Many Black Saturday survivors keen to go elsewhere
9 May 2009
published by www.theaustralian.news.com.au
USA –Growing reluctance among Black Saturday bushfire survivors to return to their devastated communities could derail rebuilding efforts.
With 98 per cent of about 1600 building insurance claims following the February 7 fires assessed, only 60 people have so far signed up with insurance companies to have their houses rebuilt.
In Nillumbik Shire, where 125 houses were destroyed, only four building permits have been granted and they are for replacement sheds.
A total of 2029 houses were destroyed and 173 people killed on Black Saturday.
Continuing trauma among survivors, fear of future bushfires and the mounting complexity of trying to rebuild under new regulations and planning requirements are being blamed for people deciding not to return.
The head of Victoria’s bushfire reconstruction and recovery authority, Christine Nixon, said experience from previous fires showed about one in five residents did not return.
But she said it was still too early to judge how many residents of devastated communities such as Marysville, Kinglake, Strathewen and Flowerdale would return to rebuild, as many people had said they needed more time to think before making a decision.
Typical of those facing the dilemma of whether to rebuild are Gin and Phil Connor, who lost their Kinglake West home where they had been married, lived for 13 years and were raising three children. They cannot agree on whether to go back.
Mrs Connor is keen to return, arguing their 7ha property perched near the top of the Kinglake Ranges was a place she would always love, despite the memories of Black Saturday, which claimed the lives of a neighbour and the neighbour’s three children.
“I’ll have to carry those memories with me and deal with them no matter where I live,” she said.
Mr Connor is “60-40” in favour of moving elsewhere and the couple have been looking at smaller properties closer to nearby Whittlesea.
He believes the Kinglake West site will hold too many bad memories for his family, who escaped just ahead of the flames on Black Saturday.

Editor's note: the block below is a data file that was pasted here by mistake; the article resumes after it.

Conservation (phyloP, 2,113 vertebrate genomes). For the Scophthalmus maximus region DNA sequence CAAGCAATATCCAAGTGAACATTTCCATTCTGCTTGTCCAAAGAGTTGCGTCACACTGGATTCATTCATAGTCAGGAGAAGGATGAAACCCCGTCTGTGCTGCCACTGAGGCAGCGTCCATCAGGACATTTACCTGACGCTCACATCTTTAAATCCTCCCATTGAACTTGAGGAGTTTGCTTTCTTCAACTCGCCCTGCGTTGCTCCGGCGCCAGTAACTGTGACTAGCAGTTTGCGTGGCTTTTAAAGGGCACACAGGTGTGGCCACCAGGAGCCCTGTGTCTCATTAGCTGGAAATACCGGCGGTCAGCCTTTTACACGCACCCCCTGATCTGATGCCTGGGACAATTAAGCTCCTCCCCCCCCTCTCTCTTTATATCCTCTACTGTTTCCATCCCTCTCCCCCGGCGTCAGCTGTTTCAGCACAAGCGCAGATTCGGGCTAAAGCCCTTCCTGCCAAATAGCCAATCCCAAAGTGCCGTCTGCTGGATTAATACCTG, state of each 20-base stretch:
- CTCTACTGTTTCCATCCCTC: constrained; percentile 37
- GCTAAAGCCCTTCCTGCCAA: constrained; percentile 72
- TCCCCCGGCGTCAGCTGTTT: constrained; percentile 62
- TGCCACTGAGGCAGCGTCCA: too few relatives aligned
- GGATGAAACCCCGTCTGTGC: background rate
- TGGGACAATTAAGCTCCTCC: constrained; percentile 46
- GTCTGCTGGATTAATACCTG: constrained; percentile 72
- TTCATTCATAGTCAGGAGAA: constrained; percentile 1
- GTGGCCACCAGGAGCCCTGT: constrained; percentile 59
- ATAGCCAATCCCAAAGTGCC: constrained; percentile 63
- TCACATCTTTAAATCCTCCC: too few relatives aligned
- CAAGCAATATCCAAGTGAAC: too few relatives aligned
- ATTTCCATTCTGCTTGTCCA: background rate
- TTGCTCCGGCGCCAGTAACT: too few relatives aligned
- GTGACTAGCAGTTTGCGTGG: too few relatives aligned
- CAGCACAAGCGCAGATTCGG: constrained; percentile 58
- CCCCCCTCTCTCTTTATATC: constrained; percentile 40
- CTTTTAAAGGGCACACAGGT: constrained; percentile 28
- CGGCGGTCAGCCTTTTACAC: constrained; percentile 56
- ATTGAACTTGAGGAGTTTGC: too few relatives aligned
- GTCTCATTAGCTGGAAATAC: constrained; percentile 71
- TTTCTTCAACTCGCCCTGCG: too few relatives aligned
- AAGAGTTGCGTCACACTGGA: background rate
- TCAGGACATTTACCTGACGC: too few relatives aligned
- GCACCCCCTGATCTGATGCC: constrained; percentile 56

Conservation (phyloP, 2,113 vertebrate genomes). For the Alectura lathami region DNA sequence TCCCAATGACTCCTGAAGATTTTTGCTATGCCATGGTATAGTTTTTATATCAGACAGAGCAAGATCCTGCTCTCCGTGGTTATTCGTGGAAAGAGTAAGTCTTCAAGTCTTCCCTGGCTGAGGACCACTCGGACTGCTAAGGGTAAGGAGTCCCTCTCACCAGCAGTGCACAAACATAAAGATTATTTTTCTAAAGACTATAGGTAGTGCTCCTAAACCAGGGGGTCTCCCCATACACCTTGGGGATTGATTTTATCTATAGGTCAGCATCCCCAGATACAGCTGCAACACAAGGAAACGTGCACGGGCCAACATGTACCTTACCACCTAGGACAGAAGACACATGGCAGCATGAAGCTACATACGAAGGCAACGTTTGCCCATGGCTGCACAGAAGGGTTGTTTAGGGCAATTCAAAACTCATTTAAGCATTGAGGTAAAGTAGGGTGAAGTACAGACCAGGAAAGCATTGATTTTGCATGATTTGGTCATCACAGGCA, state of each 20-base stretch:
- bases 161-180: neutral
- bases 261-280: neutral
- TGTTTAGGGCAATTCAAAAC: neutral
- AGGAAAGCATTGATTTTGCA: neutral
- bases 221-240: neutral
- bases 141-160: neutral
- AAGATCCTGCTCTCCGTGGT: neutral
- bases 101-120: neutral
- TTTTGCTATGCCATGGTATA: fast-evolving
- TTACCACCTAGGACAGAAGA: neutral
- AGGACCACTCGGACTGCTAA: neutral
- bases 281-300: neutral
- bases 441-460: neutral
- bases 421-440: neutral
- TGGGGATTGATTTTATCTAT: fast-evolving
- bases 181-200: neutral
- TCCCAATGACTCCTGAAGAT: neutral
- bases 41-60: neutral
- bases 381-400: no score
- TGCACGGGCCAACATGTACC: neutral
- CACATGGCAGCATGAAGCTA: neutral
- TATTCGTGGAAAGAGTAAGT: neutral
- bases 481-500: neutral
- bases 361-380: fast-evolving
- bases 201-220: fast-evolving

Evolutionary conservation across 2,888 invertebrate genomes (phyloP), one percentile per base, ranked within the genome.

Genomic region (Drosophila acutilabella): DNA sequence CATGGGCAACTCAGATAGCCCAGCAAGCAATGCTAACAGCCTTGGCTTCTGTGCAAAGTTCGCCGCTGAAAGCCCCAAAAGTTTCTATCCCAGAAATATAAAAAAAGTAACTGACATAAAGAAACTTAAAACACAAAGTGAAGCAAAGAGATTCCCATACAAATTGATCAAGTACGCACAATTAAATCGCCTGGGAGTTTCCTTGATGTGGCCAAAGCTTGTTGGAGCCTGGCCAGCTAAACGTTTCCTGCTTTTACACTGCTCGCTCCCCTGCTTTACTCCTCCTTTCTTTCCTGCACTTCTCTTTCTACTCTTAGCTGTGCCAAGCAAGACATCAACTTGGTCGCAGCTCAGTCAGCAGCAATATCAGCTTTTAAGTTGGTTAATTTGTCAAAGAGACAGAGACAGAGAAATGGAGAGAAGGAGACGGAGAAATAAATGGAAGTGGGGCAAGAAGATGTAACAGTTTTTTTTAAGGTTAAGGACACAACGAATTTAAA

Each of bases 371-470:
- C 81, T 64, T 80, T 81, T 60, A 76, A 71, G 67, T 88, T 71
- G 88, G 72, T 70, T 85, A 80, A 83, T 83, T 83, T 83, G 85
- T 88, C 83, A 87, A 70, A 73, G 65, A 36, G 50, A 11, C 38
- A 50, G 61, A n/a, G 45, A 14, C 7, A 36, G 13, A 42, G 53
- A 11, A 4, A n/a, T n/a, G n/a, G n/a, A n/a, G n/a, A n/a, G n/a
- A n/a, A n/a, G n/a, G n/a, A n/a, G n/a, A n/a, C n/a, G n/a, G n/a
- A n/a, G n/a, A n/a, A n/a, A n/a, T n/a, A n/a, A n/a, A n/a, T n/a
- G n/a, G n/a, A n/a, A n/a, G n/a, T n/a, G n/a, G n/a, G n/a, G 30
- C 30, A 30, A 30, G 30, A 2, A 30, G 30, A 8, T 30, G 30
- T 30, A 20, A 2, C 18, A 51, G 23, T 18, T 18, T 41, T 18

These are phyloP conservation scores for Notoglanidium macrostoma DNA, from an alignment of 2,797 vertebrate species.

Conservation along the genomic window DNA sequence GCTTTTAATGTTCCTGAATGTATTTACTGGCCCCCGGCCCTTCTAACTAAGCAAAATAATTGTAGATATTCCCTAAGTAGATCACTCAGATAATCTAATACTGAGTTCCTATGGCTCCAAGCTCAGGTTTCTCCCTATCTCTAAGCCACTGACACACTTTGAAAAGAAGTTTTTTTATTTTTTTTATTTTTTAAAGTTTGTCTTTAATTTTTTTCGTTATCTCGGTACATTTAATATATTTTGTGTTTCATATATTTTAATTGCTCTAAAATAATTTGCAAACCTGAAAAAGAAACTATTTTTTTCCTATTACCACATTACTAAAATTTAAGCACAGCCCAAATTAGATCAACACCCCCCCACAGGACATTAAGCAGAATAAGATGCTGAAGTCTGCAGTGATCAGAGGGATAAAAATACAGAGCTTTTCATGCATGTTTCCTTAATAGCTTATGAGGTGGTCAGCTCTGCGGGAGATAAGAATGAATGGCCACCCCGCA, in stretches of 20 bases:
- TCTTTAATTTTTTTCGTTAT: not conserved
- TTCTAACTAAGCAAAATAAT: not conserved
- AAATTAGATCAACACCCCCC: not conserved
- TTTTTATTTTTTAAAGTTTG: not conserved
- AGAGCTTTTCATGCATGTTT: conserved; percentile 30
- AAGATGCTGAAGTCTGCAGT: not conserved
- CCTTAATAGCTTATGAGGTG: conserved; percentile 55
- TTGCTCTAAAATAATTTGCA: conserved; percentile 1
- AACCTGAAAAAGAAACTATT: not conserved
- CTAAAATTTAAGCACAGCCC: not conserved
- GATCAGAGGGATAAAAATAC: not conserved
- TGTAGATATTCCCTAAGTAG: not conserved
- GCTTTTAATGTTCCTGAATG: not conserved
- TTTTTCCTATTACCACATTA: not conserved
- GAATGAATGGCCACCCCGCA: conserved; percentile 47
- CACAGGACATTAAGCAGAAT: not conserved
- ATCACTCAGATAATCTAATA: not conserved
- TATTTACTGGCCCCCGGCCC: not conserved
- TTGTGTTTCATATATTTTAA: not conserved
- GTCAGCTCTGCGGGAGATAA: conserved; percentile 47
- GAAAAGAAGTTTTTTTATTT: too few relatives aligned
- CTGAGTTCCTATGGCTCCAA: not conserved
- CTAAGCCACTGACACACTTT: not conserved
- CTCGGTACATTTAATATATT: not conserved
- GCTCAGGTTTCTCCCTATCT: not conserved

And he thinks rebuilding under strict new regulations will be too difficult.
The couple have put off making a final decision while they continue to look at other properties.
“We fell in love with this place the first time we drove down the driveway and saw the house,” Mr Connor said.
“Maybe we’ll drive down someone else’s driveway and fall in love with another house again.”
Federal MP Fran Bailey, whose McEwen electorate covers many of the areas wiped out on Black Saturday, said increasing numbers of people were telling her they would not go back.
“Sometimes the easiest way to move forward for a significant number of people is to simply go elsewhere,” Ms Bailey said.
“It is still too early to say definitely whether some communities will fully recover, but there are very real warning signs and those warning signs mean that more resources have to be put in to help people.”
She blames deepening trauma, particularly among women who had initially put on a strong front to help their families, and “absolutely complex bureaucracy” survivors are having to deal with on a daily basis.
Ms Nixon said that since negotiations between local councils, the state Government and the reconstruction authority, a series of new measures aimed at cutting through red tape for those wanting to rebuild would be announced shortly.
Sample designs of houses that meet new building regulations for bushfire regions will be produced to show people how they might be able to rebuild.